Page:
music friday: not a year-end wrap-up
what i watched last year

#19: mean streets (martin scorsese, 1973)

(This is the 32nd of 50 pieces that originally appeared in a Facebook group devoted to three of us choosing our 50 favorite movies. I’ll present them un-edited except for typos or egregious errors. I’ll also add a post-script to each.)

In Taxi Driver, Robert De Niro plays a character who struggles to express himself (at least until the final explosion). The bottled-up tenseness of Travis Bickle gives Harvey Keitel as Sport, the pimp, space to be playful. Keitel jives and wiggles and pours on the shtick, and in the scenes between him and De Niro, you see two styles competing with and complementing each other simultaneously.

In Mean Streets, Keitel and De Niro occupy the other side: Keitel’s Charlie is stiff, De Niro’s Johnny Boy is expansively crazy. Throughout the movie, various characters ask Charlie why he maintains a friendship with the punk Johnny, and a possible reason is hinted at when we learn that Johnny Boy once took a beating from some cops to allow Charlie to escape. But that’s not the real reason Charlie is drawn to Johnny. Charlie is self-aware, and he knows what he gives up in order to be the good boy who rises the mob ladder. Johnny Boy does everything Charlie wants to do but can’t. Near the end, when things have gone to hell, Johnny Boy tells Charlie, “You got what you wanted.” It’s hard to imagine, since Charlie is facing an untenable position, but Johnny Boy is the one who creates the instability Charlie needs deep down inside himself.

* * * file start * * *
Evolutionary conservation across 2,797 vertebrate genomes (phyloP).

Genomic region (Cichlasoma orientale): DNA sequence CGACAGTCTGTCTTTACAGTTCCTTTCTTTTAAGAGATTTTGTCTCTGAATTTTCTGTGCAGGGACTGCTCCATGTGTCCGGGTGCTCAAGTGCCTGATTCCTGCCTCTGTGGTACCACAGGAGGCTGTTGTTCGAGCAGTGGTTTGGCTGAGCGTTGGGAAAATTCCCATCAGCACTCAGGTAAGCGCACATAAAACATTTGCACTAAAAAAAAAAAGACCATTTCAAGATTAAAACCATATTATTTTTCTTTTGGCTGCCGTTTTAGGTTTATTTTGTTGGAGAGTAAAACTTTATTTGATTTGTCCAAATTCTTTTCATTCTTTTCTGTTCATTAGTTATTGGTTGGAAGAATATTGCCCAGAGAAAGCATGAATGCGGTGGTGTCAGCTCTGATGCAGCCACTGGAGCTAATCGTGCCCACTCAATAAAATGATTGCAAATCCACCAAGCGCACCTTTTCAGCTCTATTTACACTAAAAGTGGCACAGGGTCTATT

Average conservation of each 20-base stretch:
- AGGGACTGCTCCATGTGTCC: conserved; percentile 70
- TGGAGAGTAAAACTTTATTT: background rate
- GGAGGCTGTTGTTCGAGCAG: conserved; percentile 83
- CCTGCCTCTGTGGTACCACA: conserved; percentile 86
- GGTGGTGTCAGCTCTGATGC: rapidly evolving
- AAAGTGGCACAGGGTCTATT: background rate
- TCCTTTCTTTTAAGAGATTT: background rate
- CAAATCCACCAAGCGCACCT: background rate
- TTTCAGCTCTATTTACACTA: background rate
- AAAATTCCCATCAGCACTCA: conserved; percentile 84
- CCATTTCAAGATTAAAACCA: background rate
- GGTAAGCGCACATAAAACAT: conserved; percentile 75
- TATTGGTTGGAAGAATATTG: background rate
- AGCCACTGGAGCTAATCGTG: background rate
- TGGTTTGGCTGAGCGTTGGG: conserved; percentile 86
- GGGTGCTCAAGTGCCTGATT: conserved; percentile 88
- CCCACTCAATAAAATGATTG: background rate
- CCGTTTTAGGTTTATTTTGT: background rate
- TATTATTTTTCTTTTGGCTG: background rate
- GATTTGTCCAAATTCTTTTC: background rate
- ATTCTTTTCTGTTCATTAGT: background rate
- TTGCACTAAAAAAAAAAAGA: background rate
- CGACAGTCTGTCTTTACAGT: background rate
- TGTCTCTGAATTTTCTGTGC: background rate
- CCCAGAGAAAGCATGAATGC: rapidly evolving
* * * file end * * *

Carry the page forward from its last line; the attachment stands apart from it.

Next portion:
Mean Streets is a cheap movie (the budget was around $500,000), and it shows. Continuity is a mess, with scenes switching from night to day at random, and the soundtrack (about which more in a bit) sounds like old records being played on a turntable with a bad needle (much of the music actually came from Scorsese’s collection of LPs). But Mean Streets is cheap the way the early French New Wave films were cheap: there wasn’t any money, so they made do with what they had. Scorsese and cinematographer Kent Wakeford give the film a specific look that works perfectly.

Mean Streets is very Scorsese-like; you could argue that this is where his style, as something identifiable, first erupted, although it was not his first film. The use of violence as something almost random, that sparks when the audience is least expecting it, is one example. And then there is the soundtrack, from back when Scorsese still made brilliant musical choices in his films. Right from the start, when “Be My Baby” runs behind the opening credits (one of the great rock and roll openings in movie history), Scorsese shows as much personal understanding for music as he does for the Little Italy milieu. I’m fond of telling people that Mean Streets is the best rock and roll movie ever, even though it isn’t one by most people’s standards (it’s not The Last Waltz or Woodstock), because it shows how the music is part of the characters’ essence.


The comments included several people who agreed that the use of music in Mean Streets is excellent, along with some discussion of Who’s That Knocking at My Door as the first film in the “Scorsese Style”.


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